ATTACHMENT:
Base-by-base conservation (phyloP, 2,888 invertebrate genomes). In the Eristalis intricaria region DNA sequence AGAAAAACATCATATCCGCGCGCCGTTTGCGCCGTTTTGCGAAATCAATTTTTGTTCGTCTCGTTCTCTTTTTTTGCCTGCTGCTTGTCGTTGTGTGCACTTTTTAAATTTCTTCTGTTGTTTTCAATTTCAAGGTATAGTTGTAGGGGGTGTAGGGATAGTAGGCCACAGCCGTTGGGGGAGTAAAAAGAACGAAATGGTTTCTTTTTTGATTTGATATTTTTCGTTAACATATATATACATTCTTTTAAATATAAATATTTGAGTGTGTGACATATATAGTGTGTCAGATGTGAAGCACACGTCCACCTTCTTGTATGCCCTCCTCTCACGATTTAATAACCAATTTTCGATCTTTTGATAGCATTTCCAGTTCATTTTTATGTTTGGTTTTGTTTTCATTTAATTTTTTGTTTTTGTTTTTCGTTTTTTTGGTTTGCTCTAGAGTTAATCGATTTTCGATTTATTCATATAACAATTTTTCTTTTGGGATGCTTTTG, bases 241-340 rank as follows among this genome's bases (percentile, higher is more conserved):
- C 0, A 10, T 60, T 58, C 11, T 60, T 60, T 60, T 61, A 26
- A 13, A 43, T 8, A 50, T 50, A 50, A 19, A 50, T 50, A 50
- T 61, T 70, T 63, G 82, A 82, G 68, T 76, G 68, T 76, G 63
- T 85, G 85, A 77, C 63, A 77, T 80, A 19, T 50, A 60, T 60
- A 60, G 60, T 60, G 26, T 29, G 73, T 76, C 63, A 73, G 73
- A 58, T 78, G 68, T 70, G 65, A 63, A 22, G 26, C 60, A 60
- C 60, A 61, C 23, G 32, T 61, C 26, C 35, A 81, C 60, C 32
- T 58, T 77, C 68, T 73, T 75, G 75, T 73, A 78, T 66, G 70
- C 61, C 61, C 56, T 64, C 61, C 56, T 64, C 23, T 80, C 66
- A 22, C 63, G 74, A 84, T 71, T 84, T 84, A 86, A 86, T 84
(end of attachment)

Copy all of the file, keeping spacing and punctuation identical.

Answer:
Base-by-base conservation (phyloP, 2,888 invertebrate genomes). In the Eristalis intricaria region DNA sequence AGAAAAACATCATATCCGCGCGCCGTTTGCGCCGTTTTGCGAAATCAATTTTTGTTCGTCTCGTTCTCTTTTTTTGCCTGCTGCTTGTCGTTGTGTGCACTTTTTAAATTTCTTCTGTTGTTTTCAATTTCAAGGTATAGTTGTAGGGGGTGTAGGGATAGTAGGCCACAGCCGTTGGGGGAGTAAAAAGAACGAAATGGTTTCTTTTTTGATTTGATATTTTTCGTTAACATATATATACATTCTTTTAAATATAAATATTTGAGTGTGTGACATATATAGTGTGTCAGATGTGAAGCACACGTCCACCTTCTTGTATGCCCTCCTCTCACGATTTAATAACCAATTTTCGATCTTTTGATAGCATTTCCAGTTCATTTTTATGTTTGGTTTTGTTTTCATTTAATTTTTTGTTTTTGTTTTTCGTTTTTTTGGTTTGCTCTAGAGTTAATCGATTTTCGATTTATTCATATAACAATTTTTCTTTTGGGATGCTTTTG, bases 241-340 rank as follows among this genome's bases (percentile, higher is more conserved):
- C 0, A 10, T 60, T 58, C 11, T 60, T 60, T 60, T 61, A 26
- A 13, A 43, T 8, A 50, T 50, A 50, A 19, A 50, T 50, A 50
- T 61, T 70, T 63, G 82, A 82, G 68, T 76, G 68, T 76, G 63
- T 85, G 85, A 77, C 63, A 77, T 80, A 19, T 50, A 60, T 60
- A 60, G 60, T 60, G 26, T 29, G 73, T 76, C 63, A 73, G 73
- A 58, T 78, G 68, T 70, G 65, A 63, A 22, G 26, C 60, A 60
- C 60, A 61, C 23, G 32, T 61, C 26, C 35, A 81, C 60, C 32
- T 58, T 77, C 68, T 73, T 75, G 75, T 73, A 78, T 66, G 70
- C 61, C 61, C 56, T 64, C 61, C 56, T 64, C 23, T 80, C 66
- A 22, C 63, G 74, A 84, T 71, T 84, T 84, A 86, A 86, T 84